Running On Empty
By Peter G. Peterson

Peter G. Peterson Quote:
"Like a million of other Americans, I didn't always feel this way. As it happened, I was born a Republican, and for most of my life it felt easy and right to be one. My father was a Greek immigrant and small businessman who taught me to value thrifts, stewardship, individual responsibility, and compassion for the poor. He started out as a railroad dishwasher who slept in a caboose to save on rent. He settled in Kearney, Nebraska, and used his savings to start the inevitable Greek restaurant. With the help of my mother, he ran it 24/7 for twenty-five years so that my brother and I could "get the best education money could buy." Meanwhile, if an unemployed person came to the back door of the Central Café asking to be fed-and during the Great Depression there were countless numbers-none went hungry as long as they were willing to do some honest labor.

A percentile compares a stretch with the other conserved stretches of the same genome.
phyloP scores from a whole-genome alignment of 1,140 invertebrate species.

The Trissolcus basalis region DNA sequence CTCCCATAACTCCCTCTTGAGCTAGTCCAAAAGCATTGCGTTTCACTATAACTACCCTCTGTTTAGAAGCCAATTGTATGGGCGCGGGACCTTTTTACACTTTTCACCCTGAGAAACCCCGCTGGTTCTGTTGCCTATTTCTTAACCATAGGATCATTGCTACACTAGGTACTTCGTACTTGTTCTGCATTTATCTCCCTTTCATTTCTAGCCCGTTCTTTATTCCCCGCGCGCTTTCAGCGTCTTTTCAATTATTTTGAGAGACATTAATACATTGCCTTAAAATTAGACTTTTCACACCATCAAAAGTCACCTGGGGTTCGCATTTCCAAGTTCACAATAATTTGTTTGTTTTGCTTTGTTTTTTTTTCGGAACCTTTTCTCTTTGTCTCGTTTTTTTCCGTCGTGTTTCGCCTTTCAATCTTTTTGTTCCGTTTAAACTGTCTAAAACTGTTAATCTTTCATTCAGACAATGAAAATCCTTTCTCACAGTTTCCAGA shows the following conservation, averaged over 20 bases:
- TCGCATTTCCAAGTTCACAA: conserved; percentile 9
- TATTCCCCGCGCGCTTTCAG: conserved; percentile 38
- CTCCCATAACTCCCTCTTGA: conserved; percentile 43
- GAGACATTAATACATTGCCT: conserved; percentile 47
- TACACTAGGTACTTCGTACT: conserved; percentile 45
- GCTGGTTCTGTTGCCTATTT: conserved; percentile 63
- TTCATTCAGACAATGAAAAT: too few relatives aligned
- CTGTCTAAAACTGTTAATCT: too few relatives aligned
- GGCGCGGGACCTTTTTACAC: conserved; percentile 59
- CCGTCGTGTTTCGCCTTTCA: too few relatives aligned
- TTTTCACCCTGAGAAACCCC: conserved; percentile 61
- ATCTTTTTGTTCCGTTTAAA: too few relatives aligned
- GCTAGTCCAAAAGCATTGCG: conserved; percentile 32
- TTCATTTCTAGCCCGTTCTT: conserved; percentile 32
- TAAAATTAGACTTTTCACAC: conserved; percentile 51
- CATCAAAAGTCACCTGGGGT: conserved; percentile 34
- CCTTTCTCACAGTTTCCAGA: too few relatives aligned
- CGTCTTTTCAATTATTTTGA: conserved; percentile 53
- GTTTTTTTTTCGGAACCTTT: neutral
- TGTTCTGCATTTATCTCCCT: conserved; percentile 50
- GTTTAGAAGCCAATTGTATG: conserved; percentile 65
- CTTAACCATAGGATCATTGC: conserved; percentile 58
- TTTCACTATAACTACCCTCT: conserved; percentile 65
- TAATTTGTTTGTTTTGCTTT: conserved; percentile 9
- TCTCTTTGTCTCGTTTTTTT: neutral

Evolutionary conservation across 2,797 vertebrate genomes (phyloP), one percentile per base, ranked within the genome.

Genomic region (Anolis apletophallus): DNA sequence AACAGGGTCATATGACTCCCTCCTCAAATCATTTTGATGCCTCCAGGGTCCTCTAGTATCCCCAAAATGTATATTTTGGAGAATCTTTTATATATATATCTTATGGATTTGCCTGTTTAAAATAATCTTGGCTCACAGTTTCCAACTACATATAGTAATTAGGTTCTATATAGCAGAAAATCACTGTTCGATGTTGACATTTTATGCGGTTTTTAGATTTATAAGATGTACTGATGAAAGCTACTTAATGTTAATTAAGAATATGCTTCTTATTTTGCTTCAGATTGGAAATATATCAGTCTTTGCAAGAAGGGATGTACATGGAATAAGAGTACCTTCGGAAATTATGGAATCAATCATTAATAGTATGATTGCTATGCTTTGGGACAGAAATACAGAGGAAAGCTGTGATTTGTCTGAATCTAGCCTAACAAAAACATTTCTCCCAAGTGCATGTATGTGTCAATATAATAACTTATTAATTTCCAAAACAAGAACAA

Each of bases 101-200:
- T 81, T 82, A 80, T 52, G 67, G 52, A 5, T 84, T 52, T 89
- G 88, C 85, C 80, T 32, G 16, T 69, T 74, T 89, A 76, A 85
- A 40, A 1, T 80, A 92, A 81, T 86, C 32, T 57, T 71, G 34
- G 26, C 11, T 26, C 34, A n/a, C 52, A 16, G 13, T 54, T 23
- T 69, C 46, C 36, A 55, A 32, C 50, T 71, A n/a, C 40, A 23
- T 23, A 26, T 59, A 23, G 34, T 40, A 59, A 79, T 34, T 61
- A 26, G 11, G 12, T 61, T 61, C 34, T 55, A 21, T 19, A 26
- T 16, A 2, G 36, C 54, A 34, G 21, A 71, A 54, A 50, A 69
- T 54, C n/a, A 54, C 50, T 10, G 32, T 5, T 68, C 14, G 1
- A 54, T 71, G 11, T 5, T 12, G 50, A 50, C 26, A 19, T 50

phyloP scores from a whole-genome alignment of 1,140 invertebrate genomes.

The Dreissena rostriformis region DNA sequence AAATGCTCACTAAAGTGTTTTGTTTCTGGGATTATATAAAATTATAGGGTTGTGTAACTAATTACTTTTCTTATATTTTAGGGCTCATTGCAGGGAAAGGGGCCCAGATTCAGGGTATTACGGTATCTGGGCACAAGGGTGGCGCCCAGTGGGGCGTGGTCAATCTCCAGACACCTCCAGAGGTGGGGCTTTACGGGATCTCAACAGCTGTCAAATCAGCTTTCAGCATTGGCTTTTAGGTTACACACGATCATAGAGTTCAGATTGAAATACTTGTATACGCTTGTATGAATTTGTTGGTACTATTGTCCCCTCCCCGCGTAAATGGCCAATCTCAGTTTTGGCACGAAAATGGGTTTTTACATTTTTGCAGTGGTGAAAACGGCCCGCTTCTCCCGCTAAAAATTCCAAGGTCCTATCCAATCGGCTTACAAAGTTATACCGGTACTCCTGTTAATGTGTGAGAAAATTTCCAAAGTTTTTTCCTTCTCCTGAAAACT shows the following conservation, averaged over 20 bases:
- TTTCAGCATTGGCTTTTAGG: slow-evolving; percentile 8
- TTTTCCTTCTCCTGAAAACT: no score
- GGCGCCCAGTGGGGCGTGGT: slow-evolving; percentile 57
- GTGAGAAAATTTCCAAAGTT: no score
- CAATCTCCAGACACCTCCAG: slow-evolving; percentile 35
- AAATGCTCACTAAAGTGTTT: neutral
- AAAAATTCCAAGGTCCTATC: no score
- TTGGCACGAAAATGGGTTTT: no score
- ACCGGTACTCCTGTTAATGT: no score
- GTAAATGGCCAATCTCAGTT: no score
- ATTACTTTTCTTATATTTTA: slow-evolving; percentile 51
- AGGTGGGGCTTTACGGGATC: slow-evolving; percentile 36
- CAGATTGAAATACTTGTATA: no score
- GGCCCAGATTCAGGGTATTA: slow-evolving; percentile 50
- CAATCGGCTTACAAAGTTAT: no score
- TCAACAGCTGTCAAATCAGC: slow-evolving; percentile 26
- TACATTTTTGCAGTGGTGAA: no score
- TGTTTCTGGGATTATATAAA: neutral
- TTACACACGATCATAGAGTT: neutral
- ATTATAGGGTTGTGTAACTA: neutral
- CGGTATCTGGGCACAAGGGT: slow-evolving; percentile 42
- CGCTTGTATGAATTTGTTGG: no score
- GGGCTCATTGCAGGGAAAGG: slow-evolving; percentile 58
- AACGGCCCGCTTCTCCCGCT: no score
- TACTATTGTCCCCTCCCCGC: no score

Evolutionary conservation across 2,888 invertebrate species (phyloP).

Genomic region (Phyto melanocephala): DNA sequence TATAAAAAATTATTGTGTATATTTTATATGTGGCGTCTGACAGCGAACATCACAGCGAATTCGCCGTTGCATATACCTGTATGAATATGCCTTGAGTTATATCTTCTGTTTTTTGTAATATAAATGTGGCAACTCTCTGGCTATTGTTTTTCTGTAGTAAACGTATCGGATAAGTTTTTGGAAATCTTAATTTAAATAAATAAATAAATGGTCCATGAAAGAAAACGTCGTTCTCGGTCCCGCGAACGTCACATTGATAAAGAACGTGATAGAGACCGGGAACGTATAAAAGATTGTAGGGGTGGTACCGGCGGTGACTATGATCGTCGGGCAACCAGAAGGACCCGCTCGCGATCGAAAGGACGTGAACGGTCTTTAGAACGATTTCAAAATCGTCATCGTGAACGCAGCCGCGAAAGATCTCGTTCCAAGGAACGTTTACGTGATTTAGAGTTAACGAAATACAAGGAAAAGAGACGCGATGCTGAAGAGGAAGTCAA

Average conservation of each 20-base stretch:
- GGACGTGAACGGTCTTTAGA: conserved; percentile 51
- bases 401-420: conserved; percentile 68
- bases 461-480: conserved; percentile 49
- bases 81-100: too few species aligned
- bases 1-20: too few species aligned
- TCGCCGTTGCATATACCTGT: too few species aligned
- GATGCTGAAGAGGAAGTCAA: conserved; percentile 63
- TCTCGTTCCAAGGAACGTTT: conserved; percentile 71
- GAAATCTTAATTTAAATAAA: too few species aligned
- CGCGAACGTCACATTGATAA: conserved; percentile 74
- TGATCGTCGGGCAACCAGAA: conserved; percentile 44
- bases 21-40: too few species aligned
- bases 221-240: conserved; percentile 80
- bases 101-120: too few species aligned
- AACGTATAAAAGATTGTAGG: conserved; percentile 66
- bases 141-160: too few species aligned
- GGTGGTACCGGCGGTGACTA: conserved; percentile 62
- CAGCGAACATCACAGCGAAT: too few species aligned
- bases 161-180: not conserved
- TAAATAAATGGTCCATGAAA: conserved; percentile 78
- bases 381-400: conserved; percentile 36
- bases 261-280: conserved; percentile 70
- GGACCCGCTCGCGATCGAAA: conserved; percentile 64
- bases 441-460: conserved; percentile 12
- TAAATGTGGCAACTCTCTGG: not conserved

These values were reinforced when I arrived at the University of Chicago and learned from its famed economists about the virtues of open markets, the hazards of too much government, and of course the importance of fiscal responsibility. From Milton Friedman I learned that in public finance, as in life, there is no such thing as a free lunch. You borrow today, you pay tomorrow. As for permanent tax cuts, Friedman taught us they were a fine idea as long as we remembered that they were not tax cuts at all unless accompanied by permanent spending cuts. Otherwise, they were simply a shift in taxes to future taxpayers-which is to say a tax cut for us, but a tax increase on our children."